Senior Writer & Editor
As writers and editors, we’re always looking for ways to add unique angles and stories when covering well-trodden topics. And while interviewing and sourcing case studies is standard practice for journalists, these approaches are often dismissed as adding unnecessary complexity for branded content. Fake news! With the right planning, real and expert voices can help your copy cut through the desk-research clutter – no additional time or budget required. Here’s why you need to let your writers get nosey…
Facilitating contracted writers to interview product or subject-matter experts within your business gives you cashback on the knowledge and skills you hired them for, positions your brand as an expert and helps create unique content that your competitors won’t be able to duplicate.
Putting a name (and even a face) to the advice, can make that all-important human connection with your reader. But even insight and information your writers can use as source material is much more valuable than desk-research when it comes to talking authoritatively about your products, in a way that will resonate with the audience.
Ask colleagues or check internal databases and comms for contacts, or let your writers don their journalist hats to sniff out the right people to talk to – for example by scouring press for named quotes or connecting on professional networking sites.
Interviewing someone who knows the subject matter you’re covering not only ensures your content is as useful as it can be, it also gives you the credibility to speak to new audiences.
No in-house expertise on the subject you want to cover? No problem. Including quotes or even commissioning a piece to an external specialist, to be edited by a writer who knows your brand, comes with added extras: Third-party experts are often happy to share your content on their own channels; boosting reach and helping you connect with qualified audiences already interested in the topic.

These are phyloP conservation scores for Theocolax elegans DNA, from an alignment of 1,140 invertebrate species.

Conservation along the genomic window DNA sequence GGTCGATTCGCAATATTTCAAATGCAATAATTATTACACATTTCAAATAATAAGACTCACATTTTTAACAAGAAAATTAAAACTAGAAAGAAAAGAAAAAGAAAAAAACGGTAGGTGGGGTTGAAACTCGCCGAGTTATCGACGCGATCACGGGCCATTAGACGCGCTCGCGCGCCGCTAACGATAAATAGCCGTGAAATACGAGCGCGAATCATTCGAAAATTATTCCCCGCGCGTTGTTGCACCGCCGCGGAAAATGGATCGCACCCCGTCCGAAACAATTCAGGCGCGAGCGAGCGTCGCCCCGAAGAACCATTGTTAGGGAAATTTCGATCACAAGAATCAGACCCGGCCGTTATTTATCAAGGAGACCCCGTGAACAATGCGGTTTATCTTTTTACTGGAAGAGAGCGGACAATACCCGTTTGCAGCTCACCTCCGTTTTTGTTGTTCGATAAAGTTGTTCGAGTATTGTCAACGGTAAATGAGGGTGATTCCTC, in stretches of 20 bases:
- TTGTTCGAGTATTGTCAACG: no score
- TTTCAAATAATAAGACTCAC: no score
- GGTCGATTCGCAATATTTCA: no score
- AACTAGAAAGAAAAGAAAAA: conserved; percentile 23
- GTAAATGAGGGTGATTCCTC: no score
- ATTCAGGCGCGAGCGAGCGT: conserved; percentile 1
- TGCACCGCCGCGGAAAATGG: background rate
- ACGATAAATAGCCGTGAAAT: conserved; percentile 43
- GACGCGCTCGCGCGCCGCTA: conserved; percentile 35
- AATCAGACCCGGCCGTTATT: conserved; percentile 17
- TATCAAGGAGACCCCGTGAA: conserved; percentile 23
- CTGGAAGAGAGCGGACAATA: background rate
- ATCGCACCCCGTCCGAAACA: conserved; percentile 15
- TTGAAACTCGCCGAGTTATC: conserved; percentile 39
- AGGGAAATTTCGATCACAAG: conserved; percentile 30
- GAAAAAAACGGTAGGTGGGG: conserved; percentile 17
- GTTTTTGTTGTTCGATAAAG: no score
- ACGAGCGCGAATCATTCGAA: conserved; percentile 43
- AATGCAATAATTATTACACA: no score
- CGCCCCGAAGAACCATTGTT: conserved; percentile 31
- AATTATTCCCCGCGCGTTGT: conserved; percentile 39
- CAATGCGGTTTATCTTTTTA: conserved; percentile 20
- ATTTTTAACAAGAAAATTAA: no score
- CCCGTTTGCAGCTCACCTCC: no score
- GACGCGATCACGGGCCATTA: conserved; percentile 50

If you have contacts through PR, customer or consultant relationships, share the love (and email addresses) with your writers. If not, they can suggest experts sourced from their little black books.
Some topics don’t grab a reader’s attention the way others might, so bringing sparkle to slightly drier themes can be a challenge.
Interviewing someone who knows the subject inside-out or has experienced it first-hand helps makes your content relatable – and first-person case studies are a great way of creating this connection. Plus, when competitor content lacks personality, adding real people into the mix can really pack a punch.
But how do you choose the right person to talk to? This will depend on your content objectives. If you want to have an expert voice, speak to someone your audience will view as an authority on the topic. Or if you’re looking to tell the story of someone who’s had a similar experience to your audience, well, choose an interviewee like them – matching demographics, interests and situations.
Whichever option you choose, make sure that your readers will value their opinion and they have a great story to tell. Your writers might speak to a range of people for source material, before choosing one to feature in full.
When budgets are tight (and let’s face it, they always are in marketing) interviews can be a cost-effective option as they often eat up less time than desk-research alone; particularly where writers are covering a topic they’re not familiar with.
Yes, you’ll need to factor in time to source and speak to an interviewee, but there’ll usually be someone in your own or your writer’s network who can help.
Interview and case study content is also the gift that keeps on giving – fantastic for adding social proof across social media and email and even as training or sales tools for customer service and sales departments.
Speaking to real customers or people already associated with the topic you’re covering gives you unique insight into what makes them tick, which you can use to shape future content plans and sharpen copy; wherever it may live.
With a little planning and some good old-fashioned journalistic techniques, freeing your writers from their generic Internet searches can help create content that will do more for your brand than a desk-research rehash ever could.
Find out what interview-based content could do for your business - get nosey now.
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